The Patheos post and the comments of numerous liberals on Facebook also represent a mini-campaign to smear Johnson based on her Christianity. This strikes me as odd. One commenter, in Johnson’s defense, observed that Martin Luther King, Jr., could be considered a “radical Christian” as well. A few Jewish people I know have wondered in writing whether Sanders’ Jewishness had something to do with a “radical Christian” getting between him and the microphone. Call me naive, but I think Sanders’ Judaism was coincidental. The protesters likely chose Sanders because, unlike Hillary Clinton, he isn’t guarded by the Secret Service, and because they thought he would be more likely to hear and respond to their statement.

Yes, a post on Johnson’s Facebook page describes her Christian faith as a major driver of her activism. That post includes the following: “I am only as respectable as the cross. I am only as apologetic as the cross. I am only as concerned with worldy [sic] powers as the cross. I am only as concerned about upward mobility as the cross. I am only as neutral, as polite, and as comforting as the cross. I am only as rational as the cross.” Passionate, to be sure, but certainly not more “radical” than other progressive Christians’ activist philosophies. Conspiracy theories and expressions of shock at Johnson’s faith, which some liberals are treating like a secret allegiance with Lord Voldemort, seem misguided at best and bigoted at worst.

I do find Charles Mudede’s piece on the rally and protest compelling. In it, he wrote: “True, some of the people who booed Johnson and Willaford were likely racist, but many were simply upset by what they perceived, with good reason, as arrogant behavior. The event had been happening for hours, and it had taken months to organize and promote. … Rudely jumping the line rarely excites cheers and applause in any of the colors of our kind.”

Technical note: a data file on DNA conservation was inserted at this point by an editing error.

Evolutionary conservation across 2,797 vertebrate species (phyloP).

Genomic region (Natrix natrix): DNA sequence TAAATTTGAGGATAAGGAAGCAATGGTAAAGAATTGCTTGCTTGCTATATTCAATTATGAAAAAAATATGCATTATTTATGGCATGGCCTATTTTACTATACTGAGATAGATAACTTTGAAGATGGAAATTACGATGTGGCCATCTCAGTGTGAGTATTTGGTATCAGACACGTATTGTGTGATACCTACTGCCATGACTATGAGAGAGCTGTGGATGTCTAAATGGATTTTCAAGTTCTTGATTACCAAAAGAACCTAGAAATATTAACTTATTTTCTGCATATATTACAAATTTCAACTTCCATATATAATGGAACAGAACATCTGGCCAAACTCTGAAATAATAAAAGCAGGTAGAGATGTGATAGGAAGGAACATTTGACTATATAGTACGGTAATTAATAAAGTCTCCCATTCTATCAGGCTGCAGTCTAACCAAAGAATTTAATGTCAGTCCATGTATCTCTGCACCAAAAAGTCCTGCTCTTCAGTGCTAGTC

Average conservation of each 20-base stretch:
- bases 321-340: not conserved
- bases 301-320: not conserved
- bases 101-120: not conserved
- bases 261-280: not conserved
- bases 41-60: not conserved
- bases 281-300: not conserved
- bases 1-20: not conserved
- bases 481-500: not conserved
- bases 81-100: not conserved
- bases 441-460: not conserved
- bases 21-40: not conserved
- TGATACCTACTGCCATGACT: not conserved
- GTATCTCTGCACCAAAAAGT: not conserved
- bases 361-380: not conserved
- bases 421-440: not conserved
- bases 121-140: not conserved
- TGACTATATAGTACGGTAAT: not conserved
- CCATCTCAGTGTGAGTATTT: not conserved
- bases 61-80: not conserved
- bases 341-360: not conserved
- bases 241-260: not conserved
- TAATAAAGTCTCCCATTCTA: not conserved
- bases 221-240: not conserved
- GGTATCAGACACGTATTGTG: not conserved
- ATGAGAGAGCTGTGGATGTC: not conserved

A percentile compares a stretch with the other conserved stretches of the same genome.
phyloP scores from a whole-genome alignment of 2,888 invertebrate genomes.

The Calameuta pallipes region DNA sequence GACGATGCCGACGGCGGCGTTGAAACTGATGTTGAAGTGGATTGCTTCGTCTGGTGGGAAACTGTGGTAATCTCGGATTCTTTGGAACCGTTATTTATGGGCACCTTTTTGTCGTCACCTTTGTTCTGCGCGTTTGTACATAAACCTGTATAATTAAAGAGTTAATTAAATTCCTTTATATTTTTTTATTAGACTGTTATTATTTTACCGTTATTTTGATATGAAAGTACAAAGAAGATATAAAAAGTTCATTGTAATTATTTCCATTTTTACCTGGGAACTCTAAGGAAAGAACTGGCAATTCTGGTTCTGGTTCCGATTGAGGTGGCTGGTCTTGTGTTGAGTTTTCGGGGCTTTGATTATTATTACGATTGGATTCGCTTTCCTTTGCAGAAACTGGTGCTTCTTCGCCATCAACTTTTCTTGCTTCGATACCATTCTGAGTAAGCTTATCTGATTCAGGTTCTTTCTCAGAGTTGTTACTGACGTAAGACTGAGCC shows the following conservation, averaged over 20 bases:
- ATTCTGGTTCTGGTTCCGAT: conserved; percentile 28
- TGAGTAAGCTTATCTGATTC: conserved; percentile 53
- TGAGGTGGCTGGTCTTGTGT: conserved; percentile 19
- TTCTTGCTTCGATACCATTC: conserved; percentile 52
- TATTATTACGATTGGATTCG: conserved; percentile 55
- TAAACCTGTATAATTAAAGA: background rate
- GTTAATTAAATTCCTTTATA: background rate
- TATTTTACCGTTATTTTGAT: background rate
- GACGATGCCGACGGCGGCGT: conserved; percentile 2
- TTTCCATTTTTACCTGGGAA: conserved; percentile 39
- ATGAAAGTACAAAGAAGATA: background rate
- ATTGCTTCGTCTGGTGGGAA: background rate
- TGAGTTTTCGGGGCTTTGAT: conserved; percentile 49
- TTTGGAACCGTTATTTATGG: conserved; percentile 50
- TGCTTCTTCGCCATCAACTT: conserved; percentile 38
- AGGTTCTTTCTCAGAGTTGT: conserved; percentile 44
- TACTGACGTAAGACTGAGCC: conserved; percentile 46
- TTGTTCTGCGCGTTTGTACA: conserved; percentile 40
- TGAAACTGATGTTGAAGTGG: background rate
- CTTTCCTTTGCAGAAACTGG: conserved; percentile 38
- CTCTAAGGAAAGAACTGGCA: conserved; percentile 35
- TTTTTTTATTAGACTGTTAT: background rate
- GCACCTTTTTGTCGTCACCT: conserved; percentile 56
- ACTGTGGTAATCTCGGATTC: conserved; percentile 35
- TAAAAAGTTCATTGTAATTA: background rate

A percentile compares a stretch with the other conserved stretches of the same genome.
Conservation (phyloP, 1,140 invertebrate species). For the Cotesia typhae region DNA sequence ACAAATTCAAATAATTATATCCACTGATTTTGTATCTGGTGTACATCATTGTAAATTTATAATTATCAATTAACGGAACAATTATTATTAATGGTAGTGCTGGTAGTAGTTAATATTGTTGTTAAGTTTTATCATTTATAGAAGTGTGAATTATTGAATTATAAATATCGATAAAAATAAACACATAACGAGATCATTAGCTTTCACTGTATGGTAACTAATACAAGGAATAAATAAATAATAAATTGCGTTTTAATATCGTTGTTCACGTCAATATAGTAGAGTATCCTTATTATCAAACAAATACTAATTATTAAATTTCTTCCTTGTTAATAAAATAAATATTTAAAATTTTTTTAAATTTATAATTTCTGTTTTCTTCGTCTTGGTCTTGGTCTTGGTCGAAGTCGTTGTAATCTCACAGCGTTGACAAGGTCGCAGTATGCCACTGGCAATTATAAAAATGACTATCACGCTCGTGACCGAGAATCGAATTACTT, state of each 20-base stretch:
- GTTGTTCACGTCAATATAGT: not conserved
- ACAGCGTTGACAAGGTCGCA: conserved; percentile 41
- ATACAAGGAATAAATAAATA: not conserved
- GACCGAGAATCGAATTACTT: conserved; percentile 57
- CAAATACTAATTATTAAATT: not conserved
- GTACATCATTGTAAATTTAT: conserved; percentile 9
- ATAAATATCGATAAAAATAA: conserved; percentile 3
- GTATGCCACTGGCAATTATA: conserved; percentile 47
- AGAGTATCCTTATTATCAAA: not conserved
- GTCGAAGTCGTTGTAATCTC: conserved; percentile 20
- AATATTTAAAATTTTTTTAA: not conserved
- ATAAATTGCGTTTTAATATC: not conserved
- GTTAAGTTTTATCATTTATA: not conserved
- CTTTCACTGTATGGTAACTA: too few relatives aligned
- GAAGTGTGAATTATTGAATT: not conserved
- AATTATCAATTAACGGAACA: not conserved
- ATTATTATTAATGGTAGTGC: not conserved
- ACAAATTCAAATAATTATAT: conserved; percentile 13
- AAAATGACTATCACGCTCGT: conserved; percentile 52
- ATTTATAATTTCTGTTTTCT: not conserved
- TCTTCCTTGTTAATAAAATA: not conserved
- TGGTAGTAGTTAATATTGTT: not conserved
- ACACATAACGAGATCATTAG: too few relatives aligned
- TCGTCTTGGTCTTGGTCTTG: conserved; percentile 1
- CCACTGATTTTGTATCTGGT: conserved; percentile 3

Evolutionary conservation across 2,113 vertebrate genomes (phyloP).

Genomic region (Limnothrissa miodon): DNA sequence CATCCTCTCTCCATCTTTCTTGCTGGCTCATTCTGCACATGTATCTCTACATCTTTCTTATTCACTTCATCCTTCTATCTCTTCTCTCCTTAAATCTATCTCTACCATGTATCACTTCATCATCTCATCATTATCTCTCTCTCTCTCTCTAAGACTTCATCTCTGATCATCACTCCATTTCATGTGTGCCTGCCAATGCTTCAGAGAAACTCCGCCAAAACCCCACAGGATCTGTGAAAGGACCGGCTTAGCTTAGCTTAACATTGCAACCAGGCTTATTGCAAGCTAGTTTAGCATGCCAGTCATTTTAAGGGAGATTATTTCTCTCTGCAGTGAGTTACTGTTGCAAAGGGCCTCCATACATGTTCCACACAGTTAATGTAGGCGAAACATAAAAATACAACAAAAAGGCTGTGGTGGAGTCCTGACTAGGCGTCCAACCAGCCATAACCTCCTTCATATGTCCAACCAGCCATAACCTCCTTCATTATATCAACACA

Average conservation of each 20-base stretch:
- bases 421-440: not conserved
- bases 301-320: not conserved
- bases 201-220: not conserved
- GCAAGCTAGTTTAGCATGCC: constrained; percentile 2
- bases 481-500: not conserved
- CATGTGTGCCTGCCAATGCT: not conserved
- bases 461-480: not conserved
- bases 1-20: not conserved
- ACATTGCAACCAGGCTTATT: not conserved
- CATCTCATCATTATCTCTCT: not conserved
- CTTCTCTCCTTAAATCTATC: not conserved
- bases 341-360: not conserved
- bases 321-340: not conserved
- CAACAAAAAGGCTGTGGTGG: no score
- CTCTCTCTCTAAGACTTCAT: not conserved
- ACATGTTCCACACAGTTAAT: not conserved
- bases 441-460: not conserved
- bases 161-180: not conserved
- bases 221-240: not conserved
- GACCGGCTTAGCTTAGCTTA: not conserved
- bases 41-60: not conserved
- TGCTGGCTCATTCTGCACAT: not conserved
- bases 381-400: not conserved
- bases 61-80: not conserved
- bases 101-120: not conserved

No argument there. Still, regardless of whether one finds the activists’ behavior “rude,” Black Lives Matter surged to the top of the headlines as a result of it. As a still-developing movement, much as Occupy was for a long while, BLM will recover. As feminist blogger Jamie Utt notes “…there is a great deal of disagreement within Black communities… about whether the action was strategic and whether targeting Bernie was the right move. And that dialogue should continue to take place within Black liberation spaces, but white folks – that’s not our business.”

It’s not that whites don’t have a right to express their viewpoints. The First Amendment guarantees all Americans that right, and white privilege tends to keep white people safe when they do express themselves. It’s more about whether white people’s lives are on the line every day due to systemic racism. Since the answer is no, maybe whites can be better allies by eschewing the Miss Manners act and instead paying close attention to black people’s thoughts and feelings about police brutality, white supremacy, and institutionalized racism.

Neal Schindler

About Neal Schindler

A native of Detroit, Neal Schindler has lived in the Pacific Northwest since 2002. He has held staff positions at Seattle Weekly and The Seattle Times and was a freelance writer for Jew-ish.com from 2007 to 2011. Schindler was raised in a Reconstructionist Jewish congregation and is now a member of Spokane's Reform congregation, Emanu-El. He is the director of Spokane Area Jewish Family Services and also works as a copy editor at the Spokesman-Review. His interests include movies, Scrabble, and indie rock. He lives with his wife, baby son, and two cats in West Central Spokane.